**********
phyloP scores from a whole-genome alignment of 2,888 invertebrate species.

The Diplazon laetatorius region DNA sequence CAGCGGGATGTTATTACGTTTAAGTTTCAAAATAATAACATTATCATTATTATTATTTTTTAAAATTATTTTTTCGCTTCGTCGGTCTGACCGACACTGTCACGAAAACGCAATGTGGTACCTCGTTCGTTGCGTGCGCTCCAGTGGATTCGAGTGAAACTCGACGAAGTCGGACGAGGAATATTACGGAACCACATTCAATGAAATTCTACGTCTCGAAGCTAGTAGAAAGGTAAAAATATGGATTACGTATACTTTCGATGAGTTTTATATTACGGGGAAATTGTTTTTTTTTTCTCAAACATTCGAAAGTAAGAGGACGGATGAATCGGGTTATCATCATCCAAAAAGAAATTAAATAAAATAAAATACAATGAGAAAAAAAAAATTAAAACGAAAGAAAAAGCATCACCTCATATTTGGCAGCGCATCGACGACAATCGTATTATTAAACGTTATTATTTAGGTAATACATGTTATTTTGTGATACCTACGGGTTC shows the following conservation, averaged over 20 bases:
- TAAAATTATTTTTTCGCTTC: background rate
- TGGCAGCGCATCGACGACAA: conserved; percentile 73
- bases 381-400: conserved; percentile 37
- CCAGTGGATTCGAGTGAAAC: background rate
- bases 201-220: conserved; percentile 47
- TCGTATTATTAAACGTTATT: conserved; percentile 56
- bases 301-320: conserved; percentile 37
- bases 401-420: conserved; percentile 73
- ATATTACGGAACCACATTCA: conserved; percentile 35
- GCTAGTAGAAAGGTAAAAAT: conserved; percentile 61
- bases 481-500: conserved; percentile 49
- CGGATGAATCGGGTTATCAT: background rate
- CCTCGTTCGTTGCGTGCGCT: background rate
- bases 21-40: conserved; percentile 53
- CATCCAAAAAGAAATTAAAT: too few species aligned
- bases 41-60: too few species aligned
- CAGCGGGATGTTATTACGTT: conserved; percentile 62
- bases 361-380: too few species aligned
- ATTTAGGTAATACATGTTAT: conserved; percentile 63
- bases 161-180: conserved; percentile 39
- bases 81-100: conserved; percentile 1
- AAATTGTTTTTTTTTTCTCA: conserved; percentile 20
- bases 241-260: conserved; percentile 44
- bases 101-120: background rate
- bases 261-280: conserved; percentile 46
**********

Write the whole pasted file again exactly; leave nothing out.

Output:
phyloP scores from a whole-genome alignment of 2,888 invertebrate species.

The Diplazon laetatorius region DNA sequence CAGCGGGATGTTATTACGTTTAAGTTTCAAAATAATAACATTATCATTATTATTATTTTTTAAAATTATTTTTTCGCTTCGTCGGTCTGACCGACACTGTCACGAAAACGCAATGTGGTACCTCGTTCGTTGCGTGCGCTCCAGTGGATTCGAGTGAAACTCGACGAAGTCGGACGAGGAATATTACGGAACCACATTCAATGAAATTCTACGTCTCGAAGCTAGTAGAAAGGTAAAAATATGGATTACGTATACTTTCGATGAGTTTTATATTACGGGGAAATTGTTTTTTTTTTCTCAAACATTCGAAAGTAAGAGGACGGATGAATCGGGTTATCATCATCCAAAAAGAAATTAAATAAAATAAAATACAATGAGAAAAAAAAAATTAAAACGAAAGAAAAAGCATCACCTCATATTTGGCAGCGCATCGACGACAATCGTATTATTAAACGTTATTATTTAGGTAATACATGTTATTTTGTGATACCTACGGGTTC shows the following conservation, averaged over 20 bases:
- TAAAATTATTTTTTCGCTTC: background rate
- TGGCAGCGCATCGACGACAA: conserved; percentile 73
- bases 381-400: conserved; percentile 37
- CCAGTGGATTCGAGTGAAAC: background rate
- bases 201-220: conserved; percentile 47
- TCGTATTATTAAACGTTATT: conserved; percentile 56
- bases 301-320: conserved; percentile 37
- bases 401-420: conserved; percentile 73
- ATATTACGGAACCACATTCA: conserved; percentile 35
- GCTAGTAGAAAGGTAAAAAT: conserved; percentile 61
- bases 481-500: conserved; percentile 49
- CGGATGAATCGGGTTATCAT: background rate
- CCTCGTTCGTTGCGTGCGCT: background rate
- bases 21-40: conserved; percentile 53
- CATCCAAAAAGAAATTAAAT: too few species aligned
- bases 41-60: too few species aligned
- CAGCGGGATGTTATTACGTT: conserved; percentile 62
- bases 361-380: too few species aligned
- ATTTAGGTAATACATGTTAT: conserved; percentile 63
- bases 161-180: conserved; percentile 39
- bases 81-100: conserved; percentile 1
- AAATTGTTTTTTTTTTCTCA: conserved; percentile 20
- bases 241-260: conserved; percentile 44
- bases 101-120: background rate
- bases 261-280: conserved; percentile 46